Corneal Grafts / Corneal Transplantation
There are many conditions which result in scarring or swelling of the cornea that can interfere with the clarity of vision or cause discomfort. In some instances, the only possible solution is to replace part or all of the cornea with material from a tissue donor. These procedures are called ‘corneal transplants’ or ‘corneal grafts’.
The common conditions which lead to corneal grafting include;
- Scarring from infections – especially Herpes Simplex, fungi and acanthamoeba
- Scarring from the eyelashes rubbing on the cornea which is called trichiasis
- Eye diseases e.g. keratoconus hyperlink to keratoconus page
- Hereditary problems which affect the various layers of the cornea e.g. Fuchs’ Corneal Endothelial Dystrophy
- Complications from trauma and chemical injury
- Complications of previous eye surgery
- Graft rejection following earlier transplant surgery
Types of Corneal Graft
There are three main approaches to corneal transplantation. The choice of technique depends on the nature of the problems with the cornea.
Penetrating Keratoplasty involves the replacement of all the layers of the cornea. This is the traditional approach to corneal grafting in which a circular full thickness section of the central cornea is removed using a device called a trephine and then a similar sized piece of tissue is sutured into place with delicate sutures. It has the advantage of removing all the scarred or damaged tissue but does weaken the eye structurally and is associated with a higher rate of rejection and failure.
Endothelial Keratoplasty is a technique used when the main problem with the cornea involves the cell layer on its inner surface called the endothelium. This single layer of cells is responsible for keeping the cornea clear of fluid. If it becomes damaged the cornea becomes swollen and hazy. The epithelium, the cellular layer on the surface, forms tiny blister-like spaces which break down and cause discomfort. The endothelium can be affected by genetic conditions and also be damaged by other eye diseases and surgery.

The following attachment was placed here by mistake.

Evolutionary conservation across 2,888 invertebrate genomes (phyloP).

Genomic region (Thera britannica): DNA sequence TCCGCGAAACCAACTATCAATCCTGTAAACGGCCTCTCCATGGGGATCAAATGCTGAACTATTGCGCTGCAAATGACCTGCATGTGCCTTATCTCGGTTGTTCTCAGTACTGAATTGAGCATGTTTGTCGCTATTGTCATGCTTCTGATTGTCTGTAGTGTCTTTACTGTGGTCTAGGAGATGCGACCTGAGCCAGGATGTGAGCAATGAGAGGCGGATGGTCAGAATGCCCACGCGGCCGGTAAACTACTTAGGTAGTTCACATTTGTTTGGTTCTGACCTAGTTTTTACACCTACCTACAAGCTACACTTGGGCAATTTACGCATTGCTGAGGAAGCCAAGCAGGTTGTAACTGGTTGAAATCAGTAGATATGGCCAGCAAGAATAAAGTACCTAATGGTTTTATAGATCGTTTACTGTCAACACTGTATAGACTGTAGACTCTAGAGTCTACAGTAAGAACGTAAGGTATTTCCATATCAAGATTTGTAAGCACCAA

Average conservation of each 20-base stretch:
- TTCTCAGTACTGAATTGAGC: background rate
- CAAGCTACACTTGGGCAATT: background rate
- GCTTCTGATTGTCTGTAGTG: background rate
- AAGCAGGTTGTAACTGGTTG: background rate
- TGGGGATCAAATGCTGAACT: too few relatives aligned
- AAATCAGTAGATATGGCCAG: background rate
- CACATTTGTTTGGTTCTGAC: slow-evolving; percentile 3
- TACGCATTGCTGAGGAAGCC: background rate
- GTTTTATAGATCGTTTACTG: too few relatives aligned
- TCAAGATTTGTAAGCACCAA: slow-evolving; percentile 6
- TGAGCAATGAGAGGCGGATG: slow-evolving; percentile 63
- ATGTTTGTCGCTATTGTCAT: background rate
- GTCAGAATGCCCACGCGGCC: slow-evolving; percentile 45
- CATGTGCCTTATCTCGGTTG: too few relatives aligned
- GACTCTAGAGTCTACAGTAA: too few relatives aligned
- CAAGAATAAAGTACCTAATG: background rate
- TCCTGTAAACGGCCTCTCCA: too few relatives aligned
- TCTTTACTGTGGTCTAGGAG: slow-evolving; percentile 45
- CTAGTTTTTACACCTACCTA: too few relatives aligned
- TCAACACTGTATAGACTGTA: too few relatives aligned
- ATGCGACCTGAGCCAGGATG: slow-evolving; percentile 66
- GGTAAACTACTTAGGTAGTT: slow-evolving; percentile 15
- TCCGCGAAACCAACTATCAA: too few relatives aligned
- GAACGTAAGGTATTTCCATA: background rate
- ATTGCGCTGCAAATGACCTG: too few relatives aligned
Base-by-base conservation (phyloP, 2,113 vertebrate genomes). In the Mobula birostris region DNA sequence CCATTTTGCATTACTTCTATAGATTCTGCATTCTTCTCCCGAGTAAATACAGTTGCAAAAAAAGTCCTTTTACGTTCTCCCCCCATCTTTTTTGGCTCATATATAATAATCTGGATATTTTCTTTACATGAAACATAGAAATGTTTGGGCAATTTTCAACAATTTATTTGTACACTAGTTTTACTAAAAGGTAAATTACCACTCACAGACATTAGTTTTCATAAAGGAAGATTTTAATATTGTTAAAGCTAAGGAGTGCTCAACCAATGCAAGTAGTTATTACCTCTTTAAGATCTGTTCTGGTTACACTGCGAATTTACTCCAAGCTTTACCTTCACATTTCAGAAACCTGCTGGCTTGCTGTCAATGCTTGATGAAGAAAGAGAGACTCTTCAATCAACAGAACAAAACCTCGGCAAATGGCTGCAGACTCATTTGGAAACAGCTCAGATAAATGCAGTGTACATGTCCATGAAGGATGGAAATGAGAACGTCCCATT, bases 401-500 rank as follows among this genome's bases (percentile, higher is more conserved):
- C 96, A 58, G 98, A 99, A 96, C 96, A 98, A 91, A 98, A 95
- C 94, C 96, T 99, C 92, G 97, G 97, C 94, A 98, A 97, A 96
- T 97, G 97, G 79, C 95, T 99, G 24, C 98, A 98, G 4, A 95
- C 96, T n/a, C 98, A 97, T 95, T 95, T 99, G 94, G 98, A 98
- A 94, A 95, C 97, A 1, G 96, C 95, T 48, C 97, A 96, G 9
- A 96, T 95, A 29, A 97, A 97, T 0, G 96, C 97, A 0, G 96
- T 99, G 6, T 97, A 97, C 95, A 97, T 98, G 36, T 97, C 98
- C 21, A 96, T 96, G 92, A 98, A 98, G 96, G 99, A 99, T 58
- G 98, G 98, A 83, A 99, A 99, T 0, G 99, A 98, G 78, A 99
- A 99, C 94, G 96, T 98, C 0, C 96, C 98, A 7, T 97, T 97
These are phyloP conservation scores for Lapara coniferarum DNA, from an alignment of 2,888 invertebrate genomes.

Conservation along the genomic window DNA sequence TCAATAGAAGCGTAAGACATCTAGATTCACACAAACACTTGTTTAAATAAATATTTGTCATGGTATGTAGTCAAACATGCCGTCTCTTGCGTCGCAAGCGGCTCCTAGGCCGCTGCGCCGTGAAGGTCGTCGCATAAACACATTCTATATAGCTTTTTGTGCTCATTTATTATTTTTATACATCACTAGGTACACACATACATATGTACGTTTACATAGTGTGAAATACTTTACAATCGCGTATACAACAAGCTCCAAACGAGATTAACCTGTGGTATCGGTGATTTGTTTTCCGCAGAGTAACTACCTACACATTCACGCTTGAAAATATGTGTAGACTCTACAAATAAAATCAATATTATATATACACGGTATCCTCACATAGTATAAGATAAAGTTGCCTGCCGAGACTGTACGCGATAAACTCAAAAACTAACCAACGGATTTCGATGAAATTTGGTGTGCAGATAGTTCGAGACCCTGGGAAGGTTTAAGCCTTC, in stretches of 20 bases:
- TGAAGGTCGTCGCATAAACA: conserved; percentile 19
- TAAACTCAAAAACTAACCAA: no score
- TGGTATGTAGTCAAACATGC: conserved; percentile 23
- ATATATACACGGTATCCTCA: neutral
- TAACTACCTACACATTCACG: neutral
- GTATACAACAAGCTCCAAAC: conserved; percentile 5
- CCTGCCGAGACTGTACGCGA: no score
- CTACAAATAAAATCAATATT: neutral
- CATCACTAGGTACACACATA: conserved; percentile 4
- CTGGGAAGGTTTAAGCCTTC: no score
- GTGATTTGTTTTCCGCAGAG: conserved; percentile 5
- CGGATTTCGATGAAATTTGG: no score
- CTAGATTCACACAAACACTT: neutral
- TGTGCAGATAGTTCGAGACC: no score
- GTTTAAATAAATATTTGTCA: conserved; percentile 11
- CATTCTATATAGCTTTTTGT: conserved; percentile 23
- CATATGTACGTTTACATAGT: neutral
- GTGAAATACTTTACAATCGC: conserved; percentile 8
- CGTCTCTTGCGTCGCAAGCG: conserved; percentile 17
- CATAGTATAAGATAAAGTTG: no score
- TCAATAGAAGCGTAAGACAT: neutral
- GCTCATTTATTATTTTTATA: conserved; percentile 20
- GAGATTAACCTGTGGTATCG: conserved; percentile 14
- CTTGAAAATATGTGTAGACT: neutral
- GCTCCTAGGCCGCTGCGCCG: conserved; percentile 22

During endothelial keratoplasty only the very thin layer on the back of the cornea is exchanged – a thin disc of donor tissue with replacement endothelium is applied to the back of the cornea using a special introducer and then held in place temporarily by an air bubble whilst it adheres to the back surface of the recipient cornea. Because there is only a very small amount of donor material involved the risk of rejection is reduced.
Lamellar Keratoplasty is used when the corneal damage is confined to the superficial part of the cornea. A trephine is used in the same way as for a full thickness penetrating graft, but cuts only part thickness through the stroma. The part of the cornea to be removed is then undermined with special blades and replaced with a similar sized piece of donor material. This technique preserves more structural strength in the cornea compared to penetrating keratoplasty and is less prone to rejection.
If you have a corneal problem Dr Rasha Altaie our corneal subspecialist will be pleased to advise you on the best approach.